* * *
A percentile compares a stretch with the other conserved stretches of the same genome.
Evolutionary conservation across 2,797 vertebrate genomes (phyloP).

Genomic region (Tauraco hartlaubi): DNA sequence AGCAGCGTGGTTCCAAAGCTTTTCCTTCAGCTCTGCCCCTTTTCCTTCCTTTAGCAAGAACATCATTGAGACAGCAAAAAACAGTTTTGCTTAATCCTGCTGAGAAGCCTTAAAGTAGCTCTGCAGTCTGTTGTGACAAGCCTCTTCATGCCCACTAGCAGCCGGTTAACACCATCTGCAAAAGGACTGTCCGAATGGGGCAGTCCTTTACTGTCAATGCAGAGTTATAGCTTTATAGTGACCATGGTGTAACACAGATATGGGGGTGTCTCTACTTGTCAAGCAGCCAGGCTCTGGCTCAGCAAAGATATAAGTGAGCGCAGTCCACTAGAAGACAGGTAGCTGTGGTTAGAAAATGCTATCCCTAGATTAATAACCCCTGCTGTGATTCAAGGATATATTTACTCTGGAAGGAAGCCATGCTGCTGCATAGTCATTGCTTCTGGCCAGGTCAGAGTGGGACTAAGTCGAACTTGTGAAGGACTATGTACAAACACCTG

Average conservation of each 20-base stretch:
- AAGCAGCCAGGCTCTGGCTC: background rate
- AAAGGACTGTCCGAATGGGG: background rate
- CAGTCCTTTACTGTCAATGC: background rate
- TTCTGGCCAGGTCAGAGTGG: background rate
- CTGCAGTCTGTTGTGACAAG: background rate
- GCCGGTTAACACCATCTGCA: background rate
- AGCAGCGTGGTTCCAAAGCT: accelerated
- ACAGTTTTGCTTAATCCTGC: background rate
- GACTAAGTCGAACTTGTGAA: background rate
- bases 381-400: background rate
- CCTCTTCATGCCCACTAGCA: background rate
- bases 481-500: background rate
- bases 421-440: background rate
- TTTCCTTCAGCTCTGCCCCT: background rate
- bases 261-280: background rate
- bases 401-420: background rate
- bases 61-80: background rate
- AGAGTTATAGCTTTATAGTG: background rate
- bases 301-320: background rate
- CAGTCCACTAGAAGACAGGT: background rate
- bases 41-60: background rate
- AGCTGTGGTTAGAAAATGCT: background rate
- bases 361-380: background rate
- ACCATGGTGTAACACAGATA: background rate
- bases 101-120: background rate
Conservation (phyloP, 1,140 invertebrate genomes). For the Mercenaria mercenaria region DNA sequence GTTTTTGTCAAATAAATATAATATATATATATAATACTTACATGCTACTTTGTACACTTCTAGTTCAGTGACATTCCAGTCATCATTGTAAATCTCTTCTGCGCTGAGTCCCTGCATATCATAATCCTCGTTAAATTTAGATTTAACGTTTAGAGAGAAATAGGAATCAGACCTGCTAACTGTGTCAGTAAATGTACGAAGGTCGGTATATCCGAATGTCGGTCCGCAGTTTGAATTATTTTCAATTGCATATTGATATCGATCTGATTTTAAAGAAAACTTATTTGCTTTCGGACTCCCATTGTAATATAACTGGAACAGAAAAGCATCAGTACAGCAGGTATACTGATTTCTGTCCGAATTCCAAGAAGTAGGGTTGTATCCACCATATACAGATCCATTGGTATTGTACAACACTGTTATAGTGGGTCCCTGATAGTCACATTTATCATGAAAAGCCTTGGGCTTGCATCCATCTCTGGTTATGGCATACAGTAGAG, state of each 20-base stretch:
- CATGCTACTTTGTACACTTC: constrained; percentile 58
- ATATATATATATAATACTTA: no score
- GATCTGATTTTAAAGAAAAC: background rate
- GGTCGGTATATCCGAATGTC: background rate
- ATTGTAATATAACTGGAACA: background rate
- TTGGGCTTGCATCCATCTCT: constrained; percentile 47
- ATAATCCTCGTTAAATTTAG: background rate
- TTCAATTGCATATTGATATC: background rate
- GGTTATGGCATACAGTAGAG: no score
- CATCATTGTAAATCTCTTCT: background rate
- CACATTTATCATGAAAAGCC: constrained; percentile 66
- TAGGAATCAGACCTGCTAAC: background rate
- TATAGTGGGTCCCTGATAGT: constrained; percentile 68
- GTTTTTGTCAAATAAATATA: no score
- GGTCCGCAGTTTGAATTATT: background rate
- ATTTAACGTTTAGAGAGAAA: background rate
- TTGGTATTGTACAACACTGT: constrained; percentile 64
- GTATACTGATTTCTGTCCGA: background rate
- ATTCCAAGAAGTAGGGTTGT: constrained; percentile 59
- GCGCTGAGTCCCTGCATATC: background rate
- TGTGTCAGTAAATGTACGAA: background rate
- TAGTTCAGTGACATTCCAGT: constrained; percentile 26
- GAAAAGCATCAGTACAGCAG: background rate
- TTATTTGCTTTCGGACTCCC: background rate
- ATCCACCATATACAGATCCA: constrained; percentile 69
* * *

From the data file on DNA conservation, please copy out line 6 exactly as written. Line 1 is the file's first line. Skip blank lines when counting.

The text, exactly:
- AAAGGACTGTCCGAATGGGG: background rate